MnSi~1.7 nanowires (NWs) with a single orientation and a large aspect ratio have been formed on a Si(110) surface with the molecular beam epitaxy method by a delicate control of growth parameters, such as temperature, deposition rate, and deposition time. Scanning tunneling microscopy (STM) was employed to study the influence of these parameters on the growth of NWs. The supply of free Si atoms per unit time during the silicide reaction plays a critical role in the growth kinetics of the NWs. High growth temperature and low deposition rate are favorable for the formation of NWs with a large aspect ratio. The orientation relationship between the NWs and the reconstruction rows of the Si(110) surface suggests that the NWs grow along the 11¯0 direction of the silicon substrate. High-resolution STM and backscattered electron scanning electron microscopy images indicate that the NWs are composed of MnSi~1.7.
PMCID: PMC3583066  PMID: 23339353
Self-assembled growth; Nanowires; Transition metal silicides; Scanning tunneling spectroscopy; Silicon (110).
23.  The use of quartz crystal microbalance with dissipation (QCM-D) for studying nanoparticle-induced platelet aggregation 
Interactions between blood platelets and nanoparticles have both pharmacological and toxicological significance and may lead to platelet activation and aggregation. Platelet aggregation is usually studied using light aggregometer that neither mimics the conditions found in human microvasculature nor detects microaggregates. A new method for the measurement of platelet microaggregation under flow conditions using a commercially available quartz crystal microbalance with dissipation (QCM-D) has recently been developed. The aim of the current study was to investigate if QCM-D could be used for the measurement of nanoparticle-platelet interactions. Silica, polystyrene, and gold nanoparticles were tested. The interactions were also studied using light aggregometry and flow cytometry, which measured surface abundance of platelet receptors. Platelet activation was imaged using phase contrast and scanning helium ion microscopy. QCM-D was able to measure nanoparticle-induced platelet microaggregation for all nanoparticles tested at concentrations that were undetectable by light aggregometry and flow cytometry. Microaggregates were measured by changes in frequency and dissipation, and the presence of platelets on the sensor surface was confirmed and imaged by phase contrast and scanning helium ion microscopy.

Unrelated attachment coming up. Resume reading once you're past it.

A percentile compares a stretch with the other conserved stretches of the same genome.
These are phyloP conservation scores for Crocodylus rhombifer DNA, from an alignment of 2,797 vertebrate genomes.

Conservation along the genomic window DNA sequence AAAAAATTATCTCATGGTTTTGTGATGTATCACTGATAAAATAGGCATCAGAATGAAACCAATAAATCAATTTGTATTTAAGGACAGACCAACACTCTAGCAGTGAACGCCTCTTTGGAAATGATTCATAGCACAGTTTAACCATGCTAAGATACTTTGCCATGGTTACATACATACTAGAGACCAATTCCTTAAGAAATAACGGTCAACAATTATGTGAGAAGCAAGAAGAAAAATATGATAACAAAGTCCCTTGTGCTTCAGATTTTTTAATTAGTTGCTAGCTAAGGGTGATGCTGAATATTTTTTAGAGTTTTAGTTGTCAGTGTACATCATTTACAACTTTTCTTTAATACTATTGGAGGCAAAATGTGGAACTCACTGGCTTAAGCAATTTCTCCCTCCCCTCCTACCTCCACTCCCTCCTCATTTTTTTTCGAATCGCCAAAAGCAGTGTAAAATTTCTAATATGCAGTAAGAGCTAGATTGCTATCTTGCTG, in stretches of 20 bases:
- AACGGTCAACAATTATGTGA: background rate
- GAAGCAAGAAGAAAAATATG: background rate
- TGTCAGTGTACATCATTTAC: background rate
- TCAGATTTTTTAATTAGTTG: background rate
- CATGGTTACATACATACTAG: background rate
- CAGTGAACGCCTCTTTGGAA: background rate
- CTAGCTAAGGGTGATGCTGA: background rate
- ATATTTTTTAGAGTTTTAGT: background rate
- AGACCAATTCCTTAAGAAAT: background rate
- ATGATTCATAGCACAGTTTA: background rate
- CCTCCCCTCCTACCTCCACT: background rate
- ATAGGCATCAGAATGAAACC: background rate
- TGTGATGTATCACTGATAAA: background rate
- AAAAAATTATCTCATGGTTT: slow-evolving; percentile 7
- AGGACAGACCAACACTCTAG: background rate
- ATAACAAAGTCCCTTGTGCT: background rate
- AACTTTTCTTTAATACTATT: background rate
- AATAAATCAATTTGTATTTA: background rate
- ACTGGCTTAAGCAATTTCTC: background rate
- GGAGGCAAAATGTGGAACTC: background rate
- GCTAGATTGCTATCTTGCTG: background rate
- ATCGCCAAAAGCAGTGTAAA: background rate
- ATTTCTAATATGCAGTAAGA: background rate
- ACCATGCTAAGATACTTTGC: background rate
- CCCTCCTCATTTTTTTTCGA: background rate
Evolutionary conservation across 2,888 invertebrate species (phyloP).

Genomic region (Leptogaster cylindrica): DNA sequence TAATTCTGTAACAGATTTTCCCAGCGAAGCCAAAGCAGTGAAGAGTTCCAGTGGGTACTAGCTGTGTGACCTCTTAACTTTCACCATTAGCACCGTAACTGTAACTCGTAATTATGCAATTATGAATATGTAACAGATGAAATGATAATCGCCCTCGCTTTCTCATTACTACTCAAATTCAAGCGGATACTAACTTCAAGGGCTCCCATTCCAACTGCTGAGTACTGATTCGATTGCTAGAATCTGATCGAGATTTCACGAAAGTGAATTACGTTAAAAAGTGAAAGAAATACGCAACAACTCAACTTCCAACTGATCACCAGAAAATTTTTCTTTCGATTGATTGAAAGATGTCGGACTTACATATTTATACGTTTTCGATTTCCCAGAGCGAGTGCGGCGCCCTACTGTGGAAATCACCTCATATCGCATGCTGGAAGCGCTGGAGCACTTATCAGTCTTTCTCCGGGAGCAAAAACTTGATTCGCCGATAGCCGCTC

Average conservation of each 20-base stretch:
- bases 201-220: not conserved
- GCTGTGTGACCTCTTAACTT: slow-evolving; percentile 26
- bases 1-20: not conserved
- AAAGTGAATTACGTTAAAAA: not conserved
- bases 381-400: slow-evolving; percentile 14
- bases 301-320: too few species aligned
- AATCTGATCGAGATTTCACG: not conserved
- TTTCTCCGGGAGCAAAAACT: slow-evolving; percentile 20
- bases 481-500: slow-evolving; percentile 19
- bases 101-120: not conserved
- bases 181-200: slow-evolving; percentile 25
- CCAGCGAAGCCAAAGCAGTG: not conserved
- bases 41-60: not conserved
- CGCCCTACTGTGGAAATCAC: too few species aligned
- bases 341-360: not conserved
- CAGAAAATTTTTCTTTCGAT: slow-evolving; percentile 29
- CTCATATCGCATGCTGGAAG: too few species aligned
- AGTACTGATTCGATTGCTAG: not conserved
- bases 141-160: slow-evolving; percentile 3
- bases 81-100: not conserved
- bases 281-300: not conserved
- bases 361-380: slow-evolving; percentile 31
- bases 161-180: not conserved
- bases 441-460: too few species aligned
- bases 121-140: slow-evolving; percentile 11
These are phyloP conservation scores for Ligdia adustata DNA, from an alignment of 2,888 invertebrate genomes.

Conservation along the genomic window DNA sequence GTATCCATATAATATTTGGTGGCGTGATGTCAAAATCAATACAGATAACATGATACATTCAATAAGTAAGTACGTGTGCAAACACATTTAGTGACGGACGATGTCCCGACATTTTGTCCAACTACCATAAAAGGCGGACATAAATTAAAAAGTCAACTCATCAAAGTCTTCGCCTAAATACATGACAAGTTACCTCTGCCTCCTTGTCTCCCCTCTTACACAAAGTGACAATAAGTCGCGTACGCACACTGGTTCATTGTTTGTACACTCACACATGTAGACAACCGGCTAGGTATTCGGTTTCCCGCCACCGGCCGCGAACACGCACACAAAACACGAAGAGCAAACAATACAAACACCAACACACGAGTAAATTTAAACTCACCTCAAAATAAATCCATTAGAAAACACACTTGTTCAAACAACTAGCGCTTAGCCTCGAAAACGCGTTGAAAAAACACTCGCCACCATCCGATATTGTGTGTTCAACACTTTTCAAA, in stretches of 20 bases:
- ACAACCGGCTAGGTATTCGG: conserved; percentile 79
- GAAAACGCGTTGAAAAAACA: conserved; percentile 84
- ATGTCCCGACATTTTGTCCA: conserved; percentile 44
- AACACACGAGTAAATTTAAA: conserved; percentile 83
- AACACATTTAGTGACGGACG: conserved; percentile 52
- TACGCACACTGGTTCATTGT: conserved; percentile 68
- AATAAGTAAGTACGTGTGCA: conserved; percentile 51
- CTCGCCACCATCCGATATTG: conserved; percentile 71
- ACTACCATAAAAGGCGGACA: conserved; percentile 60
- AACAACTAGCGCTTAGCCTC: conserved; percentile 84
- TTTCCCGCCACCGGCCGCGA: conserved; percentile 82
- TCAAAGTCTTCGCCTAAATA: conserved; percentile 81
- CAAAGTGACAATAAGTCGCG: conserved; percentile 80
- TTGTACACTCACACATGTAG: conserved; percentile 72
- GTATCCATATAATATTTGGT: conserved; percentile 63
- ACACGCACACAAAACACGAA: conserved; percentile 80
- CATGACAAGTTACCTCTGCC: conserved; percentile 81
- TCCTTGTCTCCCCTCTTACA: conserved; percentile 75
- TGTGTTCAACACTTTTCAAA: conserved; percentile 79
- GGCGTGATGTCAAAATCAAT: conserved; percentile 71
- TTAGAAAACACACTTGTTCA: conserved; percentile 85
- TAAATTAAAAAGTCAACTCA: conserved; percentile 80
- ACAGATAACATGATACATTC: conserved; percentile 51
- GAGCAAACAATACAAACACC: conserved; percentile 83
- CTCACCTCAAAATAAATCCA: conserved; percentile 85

PMCID: PMC3263416  PMID: 22275839
platelet aggregation; nanoparticles; light aggregometer; quartz crystal microbalance with dissipation; scanning helium ion microscopy
24.  Investigations into the impact of various substrates and ZnO ultra thin seed layers prepared by atomic layer deposition on growth of ZnO nanowire array 
Nanoscale Research Letters  2012;7(1):368.
The impact of various substrates and zinc oxide (ZnO) ultra thin seed layers prepared by atomic layer deposition on the geometric morphology of subsequent ZnO nanowire arrays (NWs) fabricated by the hydrothermal method was investigated. The investigated substrates included B-doped ZnO films, indium tin oxide films, single crystal silicon (111), and glass sheets. Scanning electron microscopy and X-ray diffraction measurements revealed that the geometry and aligment of the NWs were controlled by surface topography of the substrates and thickness of the ZnO seed layers, respectively. According to atomic force microscopy data, we suggest that the substrate, fluctuate amplitude and fluctuate frequency of roughness on ZnO seed layers have a great impact on the alignment of the resulting NWs, whereas the influence of the seed layers' texture was negligible.
PMCID: PMC3496633  PMID: 22759838
ZnO; Seed layers; The fluctuate amplitude; Frequency of roughness
25.  Revelation of graphene-Au for direct write deposition and characterization 
Nanoscale Research Letters  2011;6(1):424.
Graphene nanosheets were prepared using a modified Hummer's method, and Au-graphene nanocomposites were fabricated by in situ reduction of a gold salt. The as-produced graphene was characterized by X-ray photoelectron spectroscopy, ultraviolet-visible spectroscopy, scanning electron microscopy, and high-resolution transmission electron microscopy (HR-TEM). In particular, the HR-TEM demonstrated the layered crystallites of graphene with fringe spacing of about 0.32 nm in individual sheets and the ultrafine facetted structure of about 20 to 50 nm of Au particles in graphene composite. Scanning helium ion microscopy (HIM) technique was employed to demonstrate direct write deposition on graphene by lettering with gaps down to 7 nm within the chamber of the microscope. Bare graphene and graphene-gold nanocomposites were further characterized in terms of their composition and optical and electrical properties.
PMCID: PMC3211841  PMID: 21711490

Results 1-25 (790993)